Authentic Julep Recipes

Brandy Mint Julep

1 spoon of powdered sugar
1 small shot of Bourbon Whiskey
1 small shot of peach brandy
A few sprigs of mint leaves

Mix as directed for a standard julep. Use plenty of crushed ice and frappe with a long-handled bar spoon.

It is heresy even to mention it, but some Georgia julep experts make theirs by substituting Bourbon Whiskey for cognac brandy. Whichever you use, the Bourbon or brandy, remember that quicker and prettier frosting will result if you use a silver or other metal goblet rather than glass. The outside of the container must be kept dry if it is to take on a good frost, so do not hold it in your hand when mixing.

St. Regis Mint Julep

1 teaspoon of sugar
1 teaspoon of water
1 dozen mint leaves
1 large shot of rye whiskey
½ shot of rum
1 dash of grenadine

Into a tall glass crush the mint leaves with a bar spoon. Dissolve the sugar in water and stir. Pour in the whiskey and rum, then the grenadine syrup. Fill the glass with crushed ice and mix with the spoon. When properly frapped decorate the top with sprigs of mint.

This recipe departs in two ways from the usualâ€"the use of rye for Bourbon and the introduction of grenadine syrup. In spite of its straying from the neither straight nor narrow path of Bourbon, this julep is exceedingly good on a hot day, or any day, for that matter. It is the julep that was served at the St. Regis Restaurant bar and was the pride of head bartender John Swago.

Louisiana Mint Julep

1 teaspoon of powdered sugar
1 ½ shots of Bourbon Whiskey
A few sprigs of mint
Crushed ice

Put a dozen leaves of mint in a bar glass, cover with powdered sugar and just enough water to dissolve the sugar.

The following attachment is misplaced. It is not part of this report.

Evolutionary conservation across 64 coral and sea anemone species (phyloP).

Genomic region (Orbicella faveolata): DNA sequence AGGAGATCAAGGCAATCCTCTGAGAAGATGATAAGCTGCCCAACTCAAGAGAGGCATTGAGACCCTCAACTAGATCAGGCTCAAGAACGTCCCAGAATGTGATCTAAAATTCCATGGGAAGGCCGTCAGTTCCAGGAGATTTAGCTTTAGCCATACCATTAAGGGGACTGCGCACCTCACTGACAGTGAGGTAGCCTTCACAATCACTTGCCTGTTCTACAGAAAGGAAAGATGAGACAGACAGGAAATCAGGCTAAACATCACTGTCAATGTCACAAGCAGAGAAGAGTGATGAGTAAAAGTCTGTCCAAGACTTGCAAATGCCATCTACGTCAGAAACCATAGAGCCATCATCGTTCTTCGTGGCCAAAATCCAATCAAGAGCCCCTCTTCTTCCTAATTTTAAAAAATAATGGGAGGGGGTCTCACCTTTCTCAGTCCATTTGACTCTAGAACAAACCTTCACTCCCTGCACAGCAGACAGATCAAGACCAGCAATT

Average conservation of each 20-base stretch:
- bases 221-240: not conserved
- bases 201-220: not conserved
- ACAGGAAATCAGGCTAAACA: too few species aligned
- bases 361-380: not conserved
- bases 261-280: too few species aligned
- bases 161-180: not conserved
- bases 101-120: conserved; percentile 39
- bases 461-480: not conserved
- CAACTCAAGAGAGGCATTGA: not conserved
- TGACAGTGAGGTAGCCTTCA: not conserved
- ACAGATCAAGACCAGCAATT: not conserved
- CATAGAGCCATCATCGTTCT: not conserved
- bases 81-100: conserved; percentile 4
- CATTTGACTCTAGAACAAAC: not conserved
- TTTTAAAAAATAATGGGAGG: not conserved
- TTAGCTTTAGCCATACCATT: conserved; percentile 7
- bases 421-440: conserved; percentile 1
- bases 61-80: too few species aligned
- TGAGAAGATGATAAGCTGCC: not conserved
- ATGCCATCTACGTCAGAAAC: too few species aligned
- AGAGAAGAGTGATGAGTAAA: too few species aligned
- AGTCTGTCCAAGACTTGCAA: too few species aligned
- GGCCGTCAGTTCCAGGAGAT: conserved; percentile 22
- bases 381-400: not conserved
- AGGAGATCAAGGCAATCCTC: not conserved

Crush sugar and mint leaves gently with a muddler or bar spoon. Pour half the mint and sugar liquid in the bottom of the tall glass in which the julep is to be served. Then enough shaved or snowball ice to half fill.

Next add the remaining mint and sugar liquid and fill nearly to the top with shaved ice. Pour in the Bourbon until the glass is full to the brim.

Place in the refrigerator at least an hour before serving to acquire ripeness and frost. Top with mint sprigs.

There once was a time when the mint julep was strictly a symbol of the Southâ€"a green and silver emblem of Dixie's friendly leisure. But today the mint julep, that most glorious of summer drinks, is becoming as popular above the Mason and Dixon line as below it. It is very typical to walk into a bar or cocktail lounge and find a line of juleps resting on their stone coasters.

Some term the Louisiana julep the last word in perfection, so if you have the feeling you haven't sampled a real julep, try the above. If you are still in doubt and are willing to go to some trouble, try the one below.

New Orleans Mint Julep

Put the glasses or the metal goblets in the refrigerator the night before you are to serve juleps. This is a high-powered julep so you'll need two large shots of Bourbon for every glass. It is also recommended to have absorbent coasters on hand since the frosty glasses will produce much condensation. A good host will not want the drink glasses dripping on their guests.

In the serving glass drop a layer of mint leaves, fill ¼ full with shaved or snowball ice, then one teaspoon of powdered sugar. Repeat until the glass is half full.

Add one shot of Bourbon. Repeat until the glass is full, the second shot of Bourbon being the last to go into the glass. Serve on a tray with a straw in each goblet so that the hand does not touch the container, which will be frosted white.

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About The Author, Sarah Martin
Sarah Martin is a freelance marketing writer based out of San Diego, CA. She specializes in fine wines, dining, and liqueurs, and enjoys learning new cocktail recipes whenever possible. For an amazing selection of sandstone coasters and other accessories, please visit http://www.thirstycoasters.com/index.html.